More Natural Gas Opposition Parading as Science

Uni Blake
Environmental Consultant – Toxicologist
Master’s Degree in Environmental Toxicology – American University


A recent research paper entitled Natural Gas Operations and Infant Health, by the Department of Applied Economics and Management Ph.D. student Elaine L. Hill, attempted to identify a causal relationship between natural gas operations and infant health.  While admittedly a “work in progress,” the report largely ignored other factors that should have been addressed in any objective study.  Ms. Hill also relies upon other biased work (e.g., Bamberger and Oswald) to build the case for her own conclusions and pushes forward a great deal of unsubstantiated speculation by other like-minded researchers.  These include discredited sources such as Al Armendariz (author of what she refers to as the Ramon Alvarez report, but he was the only recipient) and Theo Colborn.  Finally, the report is filled with unsourced rhetorical statements that illustrate its unreliability.

Problems with the Paper’s Premise

The empirical method Hill employed was the differences-in-differences approach, which examines the differences in the predetermined birth measures over time (before and after gas well development) and the distance from a permitted developing gas well, in a population of mothers who had singleton births.  She utilized birth measures, including low birth weight (LBW), AGPAR scores and premature births, as health indicators.  The author also examined some confounding relationships that could have an impact on the results in an attempt to ensure the research data would be considered valid.

The hypothesis the paper set out to prove was that mothers who delivered singletons, and lived close to natural gas production, had poor standard birth measures (low birth weight, premature birth, small for gestational age data and 5 minute APGAR scores).  Other data was obtained from Pennsylvania Department of Environmental Protection (DEP) natural gas well records and vital statistics sources.  The distances from the wells examined were within radii of 1.5 km, 2 km and 2.5 km.  A population size of 1,069,699 over a seven year period (2003 to 2010) was used.  The sample size for mothers exposed to gas development within 2.5 km was 2,437.

The report’s introduction immediately signaled where it was going, with a discussion of natural gas industry exemption from the Safe Drinking Water Act (SDWA) and the Clean Water Act (CWA), and no concurrent mention of extensive state regulation.  It also included a number of baseless suppositions regarding natural gas development, indicating, for example, “serious environmental and health concerns have emerged regarding that may outweigh the perceived benefits of the technique.”  There is a source cited for this assertion (the Colorado Oil & Gas Conservation Commission, 2009) but when it is checked the word “health” doesn’t appear and there is nothing else even remotely close to Hill’s statement to be found there.  So much for sourcing.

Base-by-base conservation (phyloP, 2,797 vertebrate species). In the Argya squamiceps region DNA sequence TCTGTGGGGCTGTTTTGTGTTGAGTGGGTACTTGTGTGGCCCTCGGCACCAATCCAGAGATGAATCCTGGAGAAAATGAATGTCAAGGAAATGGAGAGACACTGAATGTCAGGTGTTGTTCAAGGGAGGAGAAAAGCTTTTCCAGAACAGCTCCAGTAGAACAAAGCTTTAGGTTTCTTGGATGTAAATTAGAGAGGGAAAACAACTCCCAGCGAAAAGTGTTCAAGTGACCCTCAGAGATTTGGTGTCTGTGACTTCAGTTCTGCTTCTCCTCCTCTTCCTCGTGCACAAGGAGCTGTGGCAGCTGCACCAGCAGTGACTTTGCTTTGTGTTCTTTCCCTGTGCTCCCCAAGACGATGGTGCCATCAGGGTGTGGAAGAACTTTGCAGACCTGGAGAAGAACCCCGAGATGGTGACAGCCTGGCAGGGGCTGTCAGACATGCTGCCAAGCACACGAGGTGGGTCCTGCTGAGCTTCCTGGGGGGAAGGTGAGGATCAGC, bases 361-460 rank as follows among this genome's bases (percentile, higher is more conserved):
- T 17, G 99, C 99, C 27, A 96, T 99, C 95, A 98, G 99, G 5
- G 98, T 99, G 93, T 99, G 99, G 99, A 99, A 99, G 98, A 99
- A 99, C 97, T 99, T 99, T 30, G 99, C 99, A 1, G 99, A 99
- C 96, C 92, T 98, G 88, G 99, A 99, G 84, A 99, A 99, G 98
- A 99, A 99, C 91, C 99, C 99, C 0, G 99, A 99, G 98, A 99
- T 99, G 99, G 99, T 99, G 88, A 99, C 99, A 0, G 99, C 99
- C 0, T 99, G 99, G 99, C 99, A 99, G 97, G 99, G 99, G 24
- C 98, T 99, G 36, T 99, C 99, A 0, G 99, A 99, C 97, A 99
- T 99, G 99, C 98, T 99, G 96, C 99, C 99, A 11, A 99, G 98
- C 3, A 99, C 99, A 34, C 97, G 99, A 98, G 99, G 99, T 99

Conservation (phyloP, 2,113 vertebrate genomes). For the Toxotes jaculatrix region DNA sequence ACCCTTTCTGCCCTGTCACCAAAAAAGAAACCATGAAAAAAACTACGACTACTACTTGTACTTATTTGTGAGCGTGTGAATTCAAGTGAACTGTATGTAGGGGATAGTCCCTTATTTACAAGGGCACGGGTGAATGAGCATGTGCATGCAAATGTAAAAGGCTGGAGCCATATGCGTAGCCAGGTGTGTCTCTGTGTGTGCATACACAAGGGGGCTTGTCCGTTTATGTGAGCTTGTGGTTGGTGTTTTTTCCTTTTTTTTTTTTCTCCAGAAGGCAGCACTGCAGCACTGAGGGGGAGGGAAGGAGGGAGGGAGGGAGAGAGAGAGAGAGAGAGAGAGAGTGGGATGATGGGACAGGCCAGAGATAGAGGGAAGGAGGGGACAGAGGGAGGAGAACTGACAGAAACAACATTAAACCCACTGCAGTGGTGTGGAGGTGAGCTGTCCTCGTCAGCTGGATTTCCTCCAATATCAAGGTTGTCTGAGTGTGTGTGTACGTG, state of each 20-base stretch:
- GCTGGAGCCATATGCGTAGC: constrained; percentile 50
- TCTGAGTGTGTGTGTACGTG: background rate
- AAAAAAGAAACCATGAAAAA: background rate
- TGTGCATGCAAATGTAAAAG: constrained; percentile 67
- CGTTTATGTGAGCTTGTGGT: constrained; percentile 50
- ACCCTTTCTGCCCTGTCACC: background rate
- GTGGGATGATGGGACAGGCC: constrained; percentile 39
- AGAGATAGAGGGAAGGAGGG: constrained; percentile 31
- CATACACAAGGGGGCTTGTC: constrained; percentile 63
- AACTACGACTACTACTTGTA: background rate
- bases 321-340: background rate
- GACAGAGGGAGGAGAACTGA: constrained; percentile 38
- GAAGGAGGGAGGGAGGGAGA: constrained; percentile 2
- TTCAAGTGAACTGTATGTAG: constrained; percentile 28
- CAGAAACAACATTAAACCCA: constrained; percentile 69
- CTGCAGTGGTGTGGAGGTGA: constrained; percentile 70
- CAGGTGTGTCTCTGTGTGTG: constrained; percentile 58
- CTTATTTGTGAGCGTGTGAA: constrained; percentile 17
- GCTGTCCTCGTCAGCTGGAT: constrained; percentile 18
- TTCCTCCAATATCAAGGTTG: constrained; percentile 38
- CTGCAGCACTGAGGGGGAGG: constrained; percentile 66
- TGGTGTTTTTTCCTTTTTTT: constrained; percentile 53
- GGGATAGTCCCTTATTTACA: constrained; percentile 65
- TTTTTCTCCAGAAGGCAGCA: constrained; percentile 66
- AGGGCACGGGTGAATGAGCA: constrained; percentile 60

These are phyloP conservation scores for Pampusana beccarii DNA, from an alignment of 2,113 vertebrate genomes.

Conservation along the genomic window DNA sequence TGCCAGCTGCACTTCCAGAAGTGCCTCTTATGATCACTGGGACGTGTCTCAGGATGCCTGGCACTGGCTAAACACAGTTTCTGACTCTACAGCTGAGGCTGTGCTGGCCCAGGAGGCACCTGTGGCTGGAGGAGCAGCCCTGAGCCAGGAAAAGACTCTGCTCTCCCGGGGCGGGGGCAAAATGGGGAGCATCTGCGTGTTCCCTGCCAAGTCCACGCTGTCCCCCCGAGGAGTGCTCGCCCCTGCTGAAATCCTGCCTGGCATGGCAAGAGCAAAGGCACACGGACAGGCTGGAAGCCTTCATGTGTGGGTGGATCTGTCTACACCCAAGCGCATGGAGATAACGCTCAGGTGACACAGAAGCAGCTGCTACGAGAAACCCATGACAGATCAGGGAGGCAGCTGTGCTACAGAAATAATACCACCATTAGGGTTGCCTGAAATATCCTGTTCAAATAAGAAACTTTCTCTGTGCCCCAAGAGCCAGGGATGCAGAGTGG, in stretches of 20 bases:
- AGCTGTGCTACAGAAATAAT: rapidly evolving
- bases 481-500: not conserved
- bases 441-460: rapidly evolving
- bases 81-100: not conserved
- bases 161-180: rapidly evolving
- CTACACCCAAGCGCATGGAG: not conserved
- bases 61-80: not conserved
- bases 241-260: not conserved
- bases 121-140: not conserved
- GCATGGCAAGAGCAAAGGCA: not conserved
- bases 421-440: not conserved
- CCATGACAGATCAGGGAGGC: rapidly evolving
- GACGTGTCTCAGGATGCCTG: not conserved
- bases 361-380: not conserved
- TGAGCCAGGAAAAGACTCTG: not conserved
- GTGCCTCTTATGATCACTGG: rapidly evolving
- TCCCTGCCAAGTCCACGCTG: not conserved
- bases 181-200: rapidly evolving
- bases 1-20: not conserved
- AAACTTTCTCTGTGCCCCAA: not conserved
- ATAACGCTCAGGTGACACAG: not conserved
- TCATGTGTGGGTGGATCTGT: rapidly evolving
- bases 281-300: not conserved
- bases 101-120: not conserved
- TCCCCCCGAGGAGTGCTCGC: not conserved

Hill also states the purpose of the research was to “shed light on the matter” by investigating the causal relationship between natural gas development and infant health in Pennsylvania.  She also suggested her research could illuminate the adverse effects of pollution on fetal health, noting newborns make good research subjects because of the immediate cause and effect relationships between exposure and health effect (infant health indicators).  She also states her work could prove the EPA study Evaluation of Impacts to Underground Sources of Drinking Water by Hydraulic Fracturing (2004) was erroneous when she says it concluded “natural gas development” was safe.  She further claimed “growing anecdotal evidence is suggesting otherwise” and “the political environment from 2005 until 2010 allowed for nationwide regulatory exemptions.”

While it is true that pollution is a risk factor for LBW, most of the studies Hill referenced examined the LBW in relation to measurable pollutant levels.  The levels were then used to establish definitive and completed pathways and cause and effect relationships.  This study does not establish any pathways.  Rather, it only offers a vague causal relationships between air and water pollution and natural gas development that may not exist at all. The supposed relationships developed in Hill’s research rely upon very incomplete comparisons.  Consider the following examples.

Visit to learn more about the flaws in this study.

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Comment by karen brown on August 2, 2012 at 5:33pm

It is quite evident more research needs done from other avenues.  Don't you think the effects over the past 5 years of what we eat, drink and possibly alchol, tobacco and drugs that are increasing in the young women of child bearing age may also have an effect and how these women have taken care of themselves while they are pregnant could possibly be a factor? There are a lot of teen mothers out there, more than there were 5 to 10 years ago.

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